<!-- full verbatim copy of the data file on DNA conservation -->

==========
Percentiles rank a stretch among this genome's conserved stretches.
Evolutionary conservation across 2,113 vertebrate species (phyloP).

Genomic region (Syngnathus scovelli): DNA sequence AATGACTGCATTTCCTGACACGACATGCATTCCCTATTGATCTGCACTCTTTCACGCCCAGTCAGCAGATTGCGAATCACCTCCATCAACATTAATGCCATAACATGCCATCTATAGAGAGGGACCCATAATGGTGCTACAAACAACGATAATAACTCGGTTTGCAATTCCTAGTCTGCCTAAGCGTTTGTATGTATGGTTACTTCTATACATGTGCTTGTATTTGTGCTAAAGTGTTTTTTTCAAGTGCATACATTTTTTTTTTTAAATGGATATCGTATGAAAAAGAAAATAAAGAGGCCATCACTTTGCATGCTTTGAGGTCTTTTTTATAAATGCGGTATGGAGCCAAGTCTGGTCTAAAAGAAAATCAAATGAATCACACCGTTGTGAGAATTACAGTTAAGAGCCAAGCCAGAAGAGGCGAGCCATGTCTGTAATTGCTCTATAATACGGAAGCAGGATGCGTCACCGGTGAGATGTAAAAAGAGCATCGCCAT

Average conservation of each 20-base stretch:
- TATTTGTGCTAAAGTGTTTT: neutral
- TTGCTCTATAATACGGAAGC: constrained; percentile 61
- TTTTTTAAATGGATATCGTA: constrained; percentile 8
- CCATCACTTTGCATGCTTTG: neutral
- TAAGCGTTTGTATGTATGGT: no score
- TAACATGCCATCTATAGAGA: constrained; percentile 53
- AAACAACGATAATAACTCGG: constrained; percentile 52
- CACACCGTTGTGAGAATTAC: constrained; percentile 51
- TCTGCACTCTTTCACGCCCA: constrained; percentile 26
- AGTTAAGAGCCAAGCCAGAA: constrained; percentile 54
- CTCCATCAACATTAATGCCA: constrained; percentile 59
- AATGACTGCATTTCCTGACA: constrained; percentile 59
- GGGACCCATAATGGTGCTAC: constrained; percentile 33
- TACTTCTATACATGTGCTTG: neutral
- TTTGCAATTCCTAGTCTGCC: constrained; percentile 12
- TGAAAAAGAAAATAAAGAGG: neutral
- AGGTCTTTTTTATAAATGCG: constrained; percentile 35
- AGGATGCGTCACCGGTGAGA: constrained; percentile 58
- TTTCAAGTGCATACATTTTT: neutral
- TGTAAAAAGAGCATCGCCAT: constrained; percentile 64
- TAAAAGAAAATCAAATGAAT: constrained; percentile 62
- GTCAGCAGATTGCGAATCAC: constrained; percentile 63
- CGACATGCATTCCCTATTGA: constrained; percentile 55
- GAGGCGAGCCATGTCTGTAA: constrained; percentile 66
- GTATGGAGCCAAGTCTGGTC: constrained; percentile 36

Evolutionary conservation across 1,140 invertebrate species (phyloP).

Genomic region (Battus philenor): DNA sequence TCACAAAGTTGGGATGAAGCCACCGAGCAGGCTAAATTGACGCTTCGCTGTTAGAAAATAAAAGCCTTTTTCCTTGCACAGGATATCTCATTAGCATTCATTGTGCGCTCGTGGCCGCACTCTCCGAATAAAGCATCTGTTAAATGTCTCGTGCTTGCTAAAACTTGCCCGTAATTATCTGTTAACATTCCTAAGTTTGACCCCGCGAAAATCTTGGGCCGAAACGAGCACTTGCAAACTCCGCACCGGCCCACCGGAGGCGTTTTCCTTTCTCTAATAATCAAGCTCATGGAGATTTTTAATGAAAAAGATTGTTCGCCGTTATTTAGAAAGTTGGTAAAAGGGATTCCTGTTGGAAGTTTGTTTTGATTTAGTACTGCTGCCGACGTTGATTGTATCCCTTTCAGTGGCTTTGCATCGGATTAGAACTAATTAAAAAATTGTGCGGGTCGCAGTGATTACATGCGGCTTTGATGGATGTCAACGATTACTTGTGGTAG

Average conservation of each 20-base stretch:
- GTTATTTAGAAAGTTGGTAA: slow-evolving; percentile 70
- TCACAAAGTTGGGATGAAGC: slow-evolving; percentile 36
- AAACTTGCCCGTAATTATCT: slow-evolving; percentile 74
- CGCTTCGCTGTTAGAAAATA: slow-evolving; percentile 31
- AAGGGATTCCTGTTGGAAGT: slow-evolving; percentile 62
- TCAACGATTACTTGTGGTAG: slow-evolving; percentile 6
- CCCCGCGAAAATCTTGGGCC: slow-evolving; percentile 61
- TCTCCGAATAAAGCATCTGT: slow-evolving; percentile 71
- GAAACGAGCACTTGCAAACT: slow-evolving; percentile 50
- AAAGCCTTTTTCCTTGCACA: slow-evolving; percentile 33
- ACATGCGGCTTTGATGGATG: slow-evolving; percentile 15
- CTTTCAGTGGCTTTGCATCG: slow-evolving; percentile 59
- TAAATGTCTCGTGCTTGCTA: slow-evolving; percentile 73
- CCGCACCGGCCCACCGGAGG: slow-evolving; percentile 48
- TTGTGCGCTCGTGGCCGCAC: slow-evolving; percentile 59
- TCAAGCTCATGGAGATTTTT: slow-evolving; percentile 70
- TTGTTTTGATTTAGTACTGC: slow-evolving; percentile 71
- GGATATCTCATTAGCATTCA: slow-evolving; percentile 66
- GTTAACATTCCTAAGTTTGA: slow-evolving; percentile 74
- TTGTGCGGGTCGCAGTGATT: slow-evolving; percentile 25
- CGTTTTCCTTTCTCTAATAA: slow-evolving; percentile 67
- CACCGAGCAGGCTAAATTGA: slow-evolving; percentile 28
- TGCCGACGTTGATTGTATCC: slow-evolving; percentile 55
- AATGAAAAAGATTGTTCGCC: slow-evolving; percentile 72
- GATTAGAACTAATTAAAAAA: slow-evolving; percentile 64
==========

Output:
Percentiles rank a stretch among this genome's conserved stretches.
Evolutionary conservation across 2,113 vertebrate species (phyloP).

Genomic region (Syngnathus scovelli): DNA sequence AATGACTGCATTTCCTGACACGACATGCATTCCCTATTGATCTGCACTCTTTCACGCCCAGTCAGCAGATTGCGAATCACCTCCATCAACATTAATGCCATAACATGCCATCTATAGAGAGGGACCCATAATGGTGCTACAAACAACGATAATAACTCGGTTTGCAATTCCTAGTCTGCCTAAGCGTTTGTATGTATGGTTACTTCTATACATGTGCTTGTATTTGTGCTAAAGTGTTTTTTTCAAGTGCATACATTTTTTTTTTTAAATGGATATCGTATGAAAAAGAAAATAAAGAGGCCATCACTTTGCATGCTTTGAGGTCTTTTTTATAAATGCGGTATGGAGCCAAGTCTGGTCTAAAAGAAAATCAAATGAATCACACCGTTGTGAGAATTACAGTTAAGAGCCAAGCCAGAAGAGGCGAGCCATGTCTGTAATTGCTCTATAATACGGAAGCAGGATGCGTCACCGGTGAGATGTAAAAAGAGCATCGCCAT

Average conservation of each 20-base stretch:
- TATTTGTGCTAAAGTGTTTT: neutral
- TTGCTCTATAATACGGAAGC: constrained; percentile 61
- TTTTTTAAATGGATATCGTA: constrained; percentile 8
- CCATCACTTTGCATGCTTTG: neutral
- TAAGCGTTTGTATGTATGGT: no score
- TAACATGCCATCTATAGAGA: constrained; percentile 53
- AAACAACGATAATAACTCGG: constrained; percentile 52
- CACACCGTTGTGAGAATTAC: constrained; percentile 51
- TCTGCACTCTTTCACGCCCA: constrained; percentile 26
- AGTTAAGAGCCAAGCCAGAA: constrained; percentile 54
- CTCCATCAACATTAATGCCA: constrained; percentile 59
- AATGACTGCATTTCCTGACA: constrained; percentile 59
- GGGACCCATAATGGTGCTAC: constrained; percentile 33
- TACTTCTATACATGTGCTTG: neutral
- TTTGCAATTCCTAGTCTGCC: constrained; percentile 12
- TGAAAAAGAAAATAAAGAGG: neutral
- AGGTCTTTTTTATAAATGCG: constrained; percentile 35
- AGGATGCGTCACCGGTGAGA: constrained; percentile 58
- TTTCAAGTGCATACATTTTT: neutral
- TGTAAAAAGAGCATCGCCAT: constrained; percentile 64
- TAAAAGAAAATCAAATGAAT: constrained; percentile 62
- GTCAGCAGATTGCGAATCAC: constrained; percentile 63
- CGACATGCATTCCCTATTGA: constrained; percentile 55
- GAGGCGAGCCATGTCTGTAA: constrained; percentile 66
- GTATGGAGCCAAGTCTGGTC: constrained; percentile 36

Evolutionary conservation across 1,140 invertebrate species (phyloP).

Genomic region (Battus philenor): DNA sequence TCACAAAGTTGGGATGAAGCCACCGAGCAGGCTAAATTGACGCTTCGCTGTTAGAAAATAAAAGCCTTTTTCCTTGCACAGGATATCTCATTAGCATTCATTGTGCGCTCGTGGCCGCACTCTCCGAATAAAGCATCTGTTAAATGTCTCGTGCTTGCTAAAACTTGCCCGTAATTATCTGTTAACATTCCTAAGTTTGACCCCGCGAAAATCTTGGGCCGAAACGAGCACTTGCAAACTCCGCACCGGCCCACCGGAGGCGTTTTCCTTTCTCTAATAATCAAGCTCATGGAGATTTTTAATGAAAAAGATTGTTCGCCGTTATTTAGAAAGTTGGTAAAAGGGATTCCTGTTGGAAGTTTGTTTTGATTTAGTACTGCTGCCGACGTTGATTGTATCCCTTTCAGTGGCTTTGCATCGGATTAGAACTAATTAAAAAATTGTGCGGGTCGCAGTGATTACATGCGGCTTTGATGGATGTCAACGATTACTTGTGGTAG

Average conservation of each 20-base stretch:
- GTTATTTAGAAAGTTGGTAA: slow-evolving; percentile 70
- TCACAAAGTTGGGATGAAGC: slow-evolving; percentile 36
- AAACTTGCCCGTAATTATCT: slow-evolving; percentile 74
- CGCTTCGCTGTTAGAAAATA: slow-evolving; percentile 31
- AAGGGATTCCTGTTGGAAGT: slow-evolving; percentile 62
- TCAACGATTACTTGTGGTAG: slow-evolving; percentile 6
- CCCCGCGAAAATCTTGGGCC: slow-evolving; percentile 61
- TCTCCGAATAAAGCATCTGT: slow-evolving; percentile 71
- GAAACGAGCACTTGCAAACT: slow-evolving; percentile 50
- AAAGCCTTTTTCCTTGCACA: slow-evolving; percentile 33
- ACATGCGGCTTTGATGGATG: slow-evolving; percentile 15
- CTTTCAGTGGCTTTGCATCG: slow-evolving; percentile 59
- TAAATGTCTCGTGCTTGCTA: slow-evolving; percentile 73
- CCGCACCGGCCCACCGGAGG: slow-evolving; percentile 48
- TTGTGCGCTCGTGGCCGCAC: slow-evolving; percentile 59
- TCAAGCTCATGGAGATTTTT: slow-evolving; percentile 70
- TTGTTTTGATTTAGTACTGC: slow-evolving; percentile 71
- GGATATCTCATTAGCATTCA: slow-evolving; percentile 66
- GTTAACATTCCTAAGTTTGA: slow-evolving; percentile 74
- TTGTGCGGGTCGCAGTGATT: slow-evolving; percentile 25
- CGTTTTCCTTTCTCTAATAA: slow-evolving; percentile 67
- CACCGAGCAGGCTAAATTGA: slow-evolving; percentile 28
- TGCCGACGTTGATTGTATCC: slow-evolving; percentile 55
- AATGAAAAAGATTGTTCGCC: slow-evolving; percentile 72
- GATTAGAACTAATTAAAAAA: slow-evolving; percentile 64